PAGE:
And school principal Paul Moroney is as proud as could be as a result. He watched his pupils cross the line to complete a marathon that was started in the school just after the Christmas break.

“Every child, regardless of the weather, put on their jackets and went off. Each child ran 2kms a day - three laps in the morning and three at break time and three more after lunch,” explained Mr Moroney.

Since they started in January, the pupils, all the way from Junior Infants right through to sixth class, have been out and ‘really loving’ the chance to complete a marathon.

New life for old Dingle Workhouse

The allocation of €415,000 for the old hospital, under the Rural Regeneration and Development Fund (RRDF), will be used to employ a project manager to oversee the project and prepare a planning application.

It was the third Údarás na Gaeltachta project in Kerry to receive funding under the RRDF this week. An allocation of €292,500 was also approved to support the design and development of a community, sport and education facility in Ballyferriter in West Kerry.

Another allocation of €174,351 was approved to employ a project manager to develop and implement the Uíbh Ráthach Taskforce Action Plan in South Kerry.

Fire safety concerns at Kerry nursing homes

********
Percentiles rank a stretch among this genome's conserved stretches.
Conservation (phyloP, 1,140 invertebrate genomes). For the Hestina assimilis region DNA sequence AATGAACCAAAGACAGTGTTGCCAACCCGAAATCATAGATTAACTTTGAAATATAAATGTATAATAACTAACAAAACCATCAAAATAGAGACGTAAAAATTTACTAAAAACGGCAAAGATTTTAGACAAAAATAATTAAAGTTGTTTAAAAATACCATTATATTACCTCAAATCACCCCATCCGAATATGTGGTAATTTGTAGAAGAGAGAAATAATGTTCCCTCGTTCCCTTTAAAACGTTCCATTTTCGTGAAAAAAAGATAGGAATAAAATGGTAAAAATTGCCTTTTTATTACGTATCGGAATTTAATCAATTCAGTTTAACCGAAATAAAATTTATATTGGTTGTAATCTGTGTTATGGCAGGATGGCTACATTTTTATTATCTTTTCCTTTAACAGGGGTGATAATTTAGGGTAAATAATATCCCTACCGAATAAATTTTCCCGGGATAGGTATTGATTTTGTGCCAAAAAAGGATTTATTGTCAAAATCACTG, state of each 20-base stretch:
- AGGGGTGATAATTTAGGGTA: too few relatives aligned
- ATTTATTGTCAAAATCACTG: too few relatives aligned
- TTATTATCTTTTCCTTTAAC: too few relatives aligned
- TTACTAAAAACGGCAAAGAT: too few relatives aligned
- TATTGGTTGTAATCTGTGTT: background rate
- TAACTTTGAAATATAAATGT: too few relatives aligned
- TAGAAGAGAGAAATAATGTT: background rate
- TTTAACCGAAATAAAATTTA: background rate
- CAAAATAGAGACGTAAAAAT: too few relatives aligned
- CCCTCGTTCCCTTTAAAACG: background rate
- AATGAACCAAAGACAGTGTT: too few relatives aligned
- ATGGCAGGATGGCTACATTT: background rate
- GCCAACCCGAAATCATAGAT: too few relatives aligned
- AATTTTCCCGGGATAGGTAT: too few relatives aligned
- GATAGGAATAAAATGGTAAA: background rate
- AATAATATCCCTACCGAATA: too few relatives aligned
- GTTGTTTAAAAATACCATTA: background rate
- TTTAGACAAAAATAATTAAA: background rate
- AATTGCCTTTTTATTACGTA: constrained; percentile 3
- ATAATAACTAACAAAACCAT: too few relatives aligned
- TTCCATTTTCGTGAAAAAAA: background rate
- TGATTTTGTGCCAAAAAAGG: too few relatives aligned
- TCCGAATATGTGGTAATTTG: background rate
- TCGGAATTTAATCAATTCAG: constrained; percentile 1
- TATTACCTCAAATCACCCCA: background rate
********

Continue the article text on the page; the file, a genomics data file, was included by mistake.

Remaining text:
Inspectors prepared a report on the standard of care being provided to residents at St Joseph’s Home in Killorglin and Riverside Nursing Home in Abbeydorney.

The two homes were among the 56 reports published by HIQA recently. Inspectors found evidence of good practice and compliance with the regulations and standards in 32 centres.

When inspectors carried out an ‘announced’ inspection last July at St Joseph’s in Killorglin, residents expressed satisfaction with the standard of care provided to them.

All residents said that they felt safe in the centre and many said that staff were very obliging and would go out of their way to help them.

Cancer survivor opts for fitness and friendship

“I went to one and I didn’t turn back,” says Stella. “The very first day I was going up a hill, struggling badly, and there was a lady who came up behind me and put her hand on my elbow and said ‘come on you can do it’. And since then I’ve hardly missed one. There’s great camaraderie and you feel normal for however long it takes you to do the 5k. And I need that normality every week. I need it.”

Unwell for a year prior to her diagnosis, Stella’s cancer was finally discovered by a surgeon at Cork University Hospital (CUH). But by then it had already reached her lymph nodes, which meant a bout of energy-sapping chemotherapy.

“I have a lot of side effects from the chemo still. I have peripheral neuropathy, damage to my nerves in my hands and my feet. There’s a lot of pain, it’s uncomfortable and it’s awkward and then there’s all the horrible things that go with having something wrong with your nerves but, you just learn to live with it,” Stella explains.